This book, The Twisted Circle, is an amazing heartfelt journey of a young devout sister, Barbara, in Guyana. She begins her chosen path pure in her faith and devotion. She is immediately sexually harassed by her first priest and in escaping him, she transfers to a remote school that devours her with its own demented jealousies and hidden abusive practices. Her struggle, like all of our struggles, is goodness trying to move forward despite serious roadblocks and the ill will of those who can only express pain and destruction. Her story shows what bravery can look like when faced by insurmountable odds. A misogynistic church run by men and women who have sold their souls to keep the old ways in place offers her no help or protection. This is a place where children are hurt.
Losing becomes swift and heartless. And it does not differentiate between the good and the evil. Barbara must face the reality of what her world has become. You will come away with a marvelous memory of characters that breathe off the page and true heroism that lives on after all is lost.
~ AMAZON REVIEW, AUGUST 29, 2021, BY DAN McNAY, AMERICAN AUTHOR OF FIVE NOVELS. DAN LIVES IN LOS ANGELES, SOUTHERN CALIFORNIA, USA.
When I began working on The Twisted Circle, over forty-seven years had passed since the year I had worked in Guyana’s northwest region. Yet, I could still visualize the convent in Santa Cruz (fictitious name) and the secondary school in Mabaruma, the administrative center of what is now known as the Barima-Waini Region. I recall the lethargy I felt during the first month or so as my body adjusted to the high humidity of the tropical rainforest. I recall awakening to the howls of baboons on my first morning in my new home. Later, I learned to discern the groans of the jaguars.
At the time, there was no electricity in the Santa Cruz Amerindian village. When darkness descended at six o’clock, our two Jesuit parish priests in the presbytery, located on the top of the Santa Cruz hill, turned on their generator that supplied energy to the presbytery, church, and convent. Lights went out at ten o’clock at night. The convent had a refrigerator that ran on kerosene oil. It was so old that it did not preserve food very well. Potable water came from a large wooden cistern in the backyard.
My only existing record of the year I spent at the Santa Cruz convent is an unlined school notebook with crayon drawings of the variety of moths that visited my room at nighttime. The setting would not be complete without them. Below are a few of my drawings of my nightly visitors.
LOS ANGELES, Aug. 24, 2021 /PRNewswire/ — Aggrieved, angered, and ashamed by the revelations in the documentary film, Mea Maxima Culpa: Silence in the House of God, author Rosaliene Bacchus breaks her silence as a former Catholic nun in her novel, The Twisted Circle, and adds her voice for victims of sexual abuse by predatory priests in the patriarchal Catholic Church….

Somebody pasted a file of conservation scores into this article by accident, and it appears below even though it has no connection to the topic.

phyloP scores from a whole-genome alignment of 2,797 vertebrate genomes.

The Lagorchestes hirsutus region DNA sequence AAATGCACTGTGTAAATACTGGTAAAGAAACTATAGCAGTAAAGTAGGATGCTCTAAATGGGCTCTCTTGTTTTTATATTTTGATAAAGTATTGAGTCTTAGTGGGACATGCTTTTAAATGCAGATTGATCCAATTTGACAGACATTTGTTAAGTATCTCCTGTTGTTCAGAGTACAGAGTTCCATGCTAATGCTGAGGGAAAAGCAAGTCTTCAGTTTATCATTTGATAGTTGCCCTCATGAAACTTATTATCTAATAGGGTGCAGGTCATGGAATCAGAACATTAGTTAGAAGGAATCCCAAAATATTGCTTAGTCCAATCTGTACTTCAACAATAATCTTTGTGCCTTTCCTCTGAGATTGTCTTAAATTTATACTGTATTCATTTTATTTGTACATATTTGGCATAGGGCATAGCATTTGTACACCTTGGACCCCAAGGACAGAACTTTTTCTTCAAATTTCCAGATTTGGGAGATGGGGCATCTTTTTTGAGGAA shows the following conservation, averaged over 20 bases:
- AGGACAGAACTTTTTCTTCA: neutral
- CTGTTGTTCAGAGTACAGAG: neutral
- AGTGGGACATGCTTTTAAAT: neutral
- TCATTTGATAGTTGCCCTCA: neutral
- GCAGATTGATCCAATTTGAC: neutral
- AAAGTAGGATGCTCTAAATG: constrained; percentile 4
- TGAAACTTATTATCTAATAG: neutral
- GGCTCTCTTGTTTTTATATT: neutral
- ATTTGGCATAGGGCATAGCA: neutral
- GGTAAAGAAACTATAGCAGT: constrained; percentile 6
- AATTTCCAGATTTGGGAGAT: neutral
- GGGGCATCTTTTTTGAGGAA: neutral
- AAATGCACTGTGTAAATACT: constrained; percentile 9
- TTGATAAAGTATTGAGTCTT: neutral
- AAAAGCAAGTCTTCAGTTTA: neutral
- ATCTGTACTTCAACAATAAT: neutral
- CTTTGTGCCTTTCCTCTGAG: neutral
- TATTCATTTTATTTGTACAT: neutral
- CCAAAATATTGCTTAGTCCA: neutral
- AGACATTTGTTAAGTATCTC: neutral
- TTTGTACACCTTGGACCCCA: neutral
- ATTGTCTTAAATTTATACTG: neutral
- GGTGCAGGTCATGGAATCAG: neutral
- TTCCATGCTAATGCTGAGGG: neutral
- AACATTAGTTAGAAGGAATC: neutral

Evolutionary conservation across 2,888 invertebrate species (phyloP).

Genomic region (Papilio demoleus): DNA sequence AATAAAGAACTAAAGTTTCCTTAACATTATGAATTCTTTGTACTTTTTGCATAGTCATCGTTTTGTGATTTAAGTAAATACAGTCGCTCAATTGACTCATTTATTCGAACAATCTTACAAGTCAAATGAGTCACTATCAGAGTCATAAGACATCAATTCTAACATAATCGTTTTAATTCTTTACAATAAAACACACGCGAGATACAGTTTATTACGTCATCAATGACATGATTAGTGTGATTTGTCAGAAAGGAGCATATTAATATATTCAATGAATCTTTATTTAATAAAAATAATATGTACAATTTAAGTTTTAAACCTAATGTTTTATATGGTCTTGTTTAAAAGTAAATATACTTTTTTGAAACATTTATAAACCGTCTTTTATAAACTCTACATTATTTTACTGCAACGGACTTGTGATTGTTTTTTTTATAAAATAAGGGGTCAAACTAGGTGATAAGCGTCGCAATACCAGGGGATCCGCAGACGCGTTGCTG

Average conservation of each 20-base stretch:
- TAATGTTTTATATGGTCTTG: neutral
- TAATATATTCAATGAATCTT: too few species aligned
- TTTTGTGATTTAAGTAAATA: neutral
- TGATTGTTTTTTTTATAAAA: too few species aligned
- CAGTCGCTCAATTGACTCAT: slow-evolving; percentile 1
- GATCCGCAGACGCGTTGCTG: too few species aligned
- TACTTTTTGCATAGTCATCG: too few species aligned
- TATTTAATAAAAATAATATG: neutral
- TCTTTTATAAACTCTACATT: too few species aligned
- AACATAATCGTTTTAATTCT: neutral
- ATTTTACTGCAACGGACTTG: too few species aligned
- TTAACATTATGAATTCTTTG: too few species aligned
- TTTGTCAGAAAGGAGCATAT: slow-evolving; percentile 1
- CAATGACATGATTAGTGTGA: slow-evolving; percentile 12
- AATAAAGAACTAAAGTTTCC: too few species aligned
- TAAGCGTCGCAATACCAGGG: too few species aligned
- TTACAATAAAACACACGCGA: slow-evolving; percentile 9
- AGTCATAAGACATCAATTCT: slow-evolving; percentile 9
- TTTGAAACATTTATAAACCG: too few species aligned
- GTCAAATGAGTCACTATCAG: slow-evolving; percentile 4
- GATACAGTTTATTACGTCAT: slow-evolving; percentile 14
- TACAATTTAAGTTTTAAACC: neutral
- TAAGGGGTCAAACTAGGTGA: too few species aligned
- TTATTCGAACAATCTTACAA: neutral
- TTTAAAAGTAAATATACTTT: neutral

Click on the above link (Rosaliene Bacchus) to read the full Press Release.
I’m happy to announce that the print copy of my novel, The Twisted Circle, is now available at the following booksellers:
We clearly see the key role of repressive gender and parent-child relations in the rise of fundamentalism—be it Eastern or Western, Muslim or Christian. While this phenomenon is generally mislabeled as religious fundamentalism, it is actually dominator fundamentalism. It is the reinstatement of authoritarian rule in both the family and the state or tribe, rigid male dominance, and the idealization of violence as a means of control.
Excerpt from the “Special 30th Anniversary Epilogue” of The Chalice & The Blade: Our History, Our Future by Riane Eisler, HarperCollins Publishers, New York, USA, 1987.
RIANE EISLER, a social systems scientist, cultural historian, and attorney, is president of the Center for Partnership Studies (CPS), dedicated to research and education. She is known worldwide for her bestseller The Chalice & The Blade: Our History, Our Future, now in 27 foreign editions and 57 printings in the USA. Archbishop Desmond Tutu praised her book on economics, The Real Wealth of Nations: Creating a Caring Economics, as “a template for the better world we have been so urgently seeking.”
My Poetry Corner August 2021 features the poem “W for Workers” from the 2021 poetry collection, Pandemic Poems: First Wave, by Jamaica’s third Poet Laureate Olive Senior (2021-2024). Since 1993, the award-winning poet, novelist, short story and non-fiction writer has made Toronto, Canada, her home. She returns frequently to the Caribbean which remains central to her work.
The seventh of ten children, the Poet Laureate was born in 1941 in the wild mountainous landscape in the interior of Jamaica. The child of peasant farmers, the young Olive enjoyed a better, though solitary, life as the only child in the home of a wealthy and cosmopolitan great uncle and great aunt who encouraged her love for reading and writing.
After winning a scholarship to attend the prestigious Montego Bay High School for Girls, Olive embarked on a career in journalism. At nineteen, she joined the staff of The Daily Gleaner, Jamaica’s major newspaper located in Kingston. She soon won a scholarship to study journalism at the Thomson Foundation in Cardiff, Wales. Later, while attending the Carleton University School of Journalism in Ottawa, Ontario, Canada, she began writing fiction and poetry. She returned to Jamaica where, in 1982, she joined the Institute of Jamaica as editor of the Jamaica Journal, a magazine that promotes the history and culture of the Caribbean Island nation.